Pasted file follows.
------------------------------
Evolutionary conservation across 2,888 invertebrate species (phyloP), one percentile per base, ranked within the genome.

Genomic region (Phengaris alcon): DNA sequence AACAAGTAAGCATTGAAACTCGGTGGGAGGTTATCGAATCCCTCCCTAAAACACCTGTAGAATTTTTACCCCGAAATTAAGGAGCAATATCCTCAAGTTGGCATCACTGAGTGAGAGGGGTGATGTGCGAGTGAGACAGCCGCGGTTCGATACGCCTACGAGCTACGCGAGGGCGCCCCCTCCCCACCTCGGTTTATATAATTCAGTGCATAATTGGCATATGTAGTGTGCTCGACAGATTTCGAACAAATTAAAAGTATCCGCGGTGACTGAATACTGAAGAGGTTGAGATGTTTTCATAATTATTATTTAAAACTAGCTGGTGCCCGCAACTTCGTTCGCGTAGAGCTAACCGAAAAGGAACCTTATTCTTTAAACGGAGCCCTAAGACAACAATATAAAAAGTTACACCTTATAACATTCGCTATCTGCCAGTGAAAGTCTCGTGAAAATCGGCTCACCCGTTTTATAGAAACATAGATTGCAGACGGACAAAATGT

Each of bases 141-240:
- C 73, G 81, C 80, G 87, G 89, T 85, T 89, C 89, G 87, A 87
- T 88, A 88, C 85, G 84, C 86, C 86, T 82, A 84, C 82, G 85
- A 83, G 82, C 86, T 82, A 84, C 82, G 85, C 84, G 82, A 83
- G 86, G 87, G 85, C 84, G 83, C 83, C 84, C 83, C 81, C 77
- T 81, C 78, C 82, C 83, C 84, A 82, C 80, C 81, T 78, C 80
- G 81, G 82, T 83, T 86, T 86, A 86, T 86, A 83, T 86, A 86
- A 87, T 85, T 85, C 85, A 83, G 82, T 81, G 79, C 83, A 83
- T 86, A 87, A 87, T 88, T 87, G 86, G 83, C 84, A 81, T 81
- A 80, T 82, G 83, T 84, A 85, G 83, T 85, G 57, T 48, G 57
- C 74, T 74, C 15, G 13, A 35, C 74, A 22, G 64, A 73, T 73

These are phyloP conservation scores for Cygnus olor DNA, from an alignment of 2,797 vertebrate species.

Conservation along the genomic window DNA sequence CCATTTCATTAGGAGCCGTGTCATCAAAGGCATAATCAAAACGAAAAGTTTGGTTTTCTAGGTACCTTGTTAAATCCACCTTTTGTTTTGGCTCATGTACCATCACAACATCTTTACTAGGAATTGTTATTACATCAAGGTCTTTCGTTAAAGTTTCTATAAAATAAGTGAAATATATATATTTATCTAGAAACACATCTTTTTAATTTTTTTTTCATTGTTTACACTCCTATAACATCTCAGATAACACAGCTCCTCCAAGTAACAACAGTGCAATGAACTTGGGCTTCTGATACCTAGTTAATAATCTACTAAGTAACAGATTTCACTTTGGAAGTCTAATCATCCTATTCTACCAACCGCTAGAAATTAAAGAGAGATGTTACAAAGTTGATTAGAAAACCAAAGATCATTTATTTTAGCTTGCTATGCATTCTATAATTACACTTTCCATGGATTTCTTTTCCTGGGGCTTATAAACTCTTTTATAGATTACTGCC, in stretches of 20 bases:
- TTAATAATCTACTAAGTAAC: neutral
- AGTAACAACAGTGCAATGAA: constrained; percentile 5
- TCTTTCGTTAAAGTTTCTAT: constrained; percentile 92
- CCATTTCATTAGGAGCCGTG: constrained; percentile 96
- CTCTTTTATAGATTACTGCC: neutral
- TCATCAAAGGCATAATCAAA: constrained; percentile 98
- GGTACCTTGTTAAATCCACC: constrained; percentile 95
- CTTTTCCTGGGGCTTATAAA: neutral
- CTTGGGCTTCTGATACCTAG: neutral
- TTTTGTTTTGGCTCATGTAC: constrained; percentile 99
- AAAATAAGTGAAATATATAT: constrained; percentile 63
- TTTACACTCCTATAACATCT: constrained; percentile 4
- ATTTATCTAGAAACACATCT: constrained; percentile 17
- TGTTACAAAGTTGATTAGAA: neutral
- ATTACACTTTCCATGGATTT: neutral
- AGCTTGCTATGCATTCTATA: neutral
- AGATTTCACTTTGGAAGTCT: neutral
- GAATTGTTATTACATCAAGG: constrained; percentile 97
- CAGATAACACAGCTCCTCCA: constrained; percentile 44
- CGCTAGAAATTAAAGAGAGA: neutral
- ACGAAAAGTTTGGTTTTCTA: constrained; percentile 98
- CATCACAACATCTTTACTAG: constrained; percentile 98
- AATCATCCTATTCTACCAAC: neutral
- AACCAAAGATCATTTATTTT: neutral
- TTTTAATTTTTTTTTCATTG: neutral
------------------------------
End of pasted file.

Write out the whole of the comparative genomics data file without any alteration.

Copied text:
Evolutionary conservation across 2,888 invertebrate species (phyloP), one percentile per base, ranked within the genome.

Genomic region (Phengaris alcon): DNA sequence AACAAGTAAGCATTGAAACTCGGTGGGAGGTTATCGAATCCCTCCCTAAAACACCTGTAGAATTTTTACCCCGAAATTAAGGAGCAATATCCTCAAGTTGGCATCACTGAGTGAGAGGGGTGATGTGCGAGTGAGACAGCCGCGGTTCGATACGCCTACGAGCTACGCGAGGGCGCCCCCTCCCCACCTCGGTTTATATAATTCAGTGCATAATTGGCATATGTAGTGTGCTCGACAGATTTCGAACAAATTAAAAGTATCCGCGGTGACTGAATACTGAAGAGGTTGAGATGTTTTCATAATTATTATTTAAAACTAGCTGGTGCCCGCAACTTCGTTCGCGTAGAGCTAACCGAAAAGGAACCTTATTCTTTAAACGGAGCCCTAAGACAACAATATAAAAAGTTACACCTTATAACATTCGCTATCTGCCAGTGAAAGTCTCGTGAAAATCGGCTCACCCGTTTTATAGAAACATAGATTGCAGACGGACAAAATGT

Each of bases 141-240:
- C 73, G 81, C 80, G 87, G 89, T 85, T 89, C 89, G 87, A 87
- T 88, A 88, C 85, G 84, C 86, C 86, T 82, A 84, C 82, G 85
- A 83, G 82, C 86, T 82, A 84, C 82, G 85, C 84, G 82, A 83
- G 86, G 87, G 85, C 84, G 83, C 83, C 84, C 83, C 81, C 77
- T 81, C 78, C 82, C 83, C 84, A 82, C 80, C 81, T 78, C 80
- G 81, G 82, T 83, T 86, T 86, A 86, T 86, A 83, T 86, A 86
- A 87, T 85, T 85, C 85, A 83, G 82, T 81, G 79, C 83, A 83
- T 86, A 87, A 87, T 88, T 87, G 86, G 83, C 84, A 81, T 81
- A 80, T 82, G 83, T 84, A 85, G 83, T 85, G 57, T 48, G 57
- C 74, T 74, C 15, G 13, A 35, C 74, A 22, G 64, A 73, T 73

These are phyloP conservation scores for Cygnus olor DNA, from an alignment of 2,797 vertebrate species.

Conservation along the genomic window DNA sequence CCATTTCATTAGGAGCCGTGTCATCAAAGGCATAATCAAAACGAAAAGTTTGGTTTTCTAGGTACCTTGTTAAATCCACCTTTTGTTTTGGCTCATGTACCATCACAACATCTTTACTAGGAATTGTTATTACATCAAGGTCTTTCGTTAAAGTTTCTATAAAATAAGTGAAATATATATATTTATCTAGAAACACATCTTTTTAATTTTTTTTTCATTGTTTACACTCCTATAACATCTCAGATAACACAGCTCCTCCAAGTAACAACAGTGCAATGAACTTGGGCTTCTGATACCTAGTTAATAATCTACTAAGTAACAGATTTCACTTTGGAAGTCTAATCATCCTATTCTACCAACCGCTAGAAATTAAAGAGAGATGTTACAAAGTTGATTAGAAAACCAAAGATCATTTATTTTAGCTTGCTATGCATTCTATAATTACACTTTCCATGGATTTCTTTTCCTGGGGCTTATAAACTCTTTTATAGATTACTGCC, in stretches of 20 bases:
- TTAATAATCTACTAAGTAAC: neutral
- AGTAACAACAGTGCAATGAA: constrained; percentile 5
- TCTTTCGTTAAAGTTTCTAT: constrained; percentile 92
- CCATTTCATTAGGAGCCGTG: constrained; percentile 96
- CTCTTTTATAGATTACTGCC: neutral
- TCATCAAAGGCATAATCAAA: constrained; percentile 98
- GGTACCTTGTTAAATCCACC: constrained; percentile 95
- CTTTTCCTGGGGCTTATAAA: neutral
- CTTGGGCTTCTGATACCTAG: neutral
- TTTTGTTTTGGCTCATGTAC: constrained; percentile 99
- AAAATAAGTGAAATATATAT: constrained; percentile 63
- TTTACACTCCTATAACATCT: constrained; percentile 4
- ATTTATCTAGAAACACATCT: constrained; percentile 17
- TGTTACAAAGTTGATTAGAA: neutral
- ATTACACTTTCCATGGATTT: neutral
- AGCTTGCTATGCATTCTATA: neutral
- AGATTTCACTTTGGAAGTCT: neutral
- GAATTGTTATTACATCAAGG: constrained; percentile 97
- CAGATAACACAGCTCCTCCA: constrained; percentile 44
- CGCTAGAAATTAAAGAGAGA: neutral
- ACGAAAAGTTTGGTTTTCTA: constrained; percentile 98
- CATCACAACATCTTTACTAG: constrained; percentile 98
- AATCATCCTATTCTACCAAC: neutral
- AACCAAAGATCATTTATTTT: neutral
- TTTTAATTTTTTTTTCATTG: neutral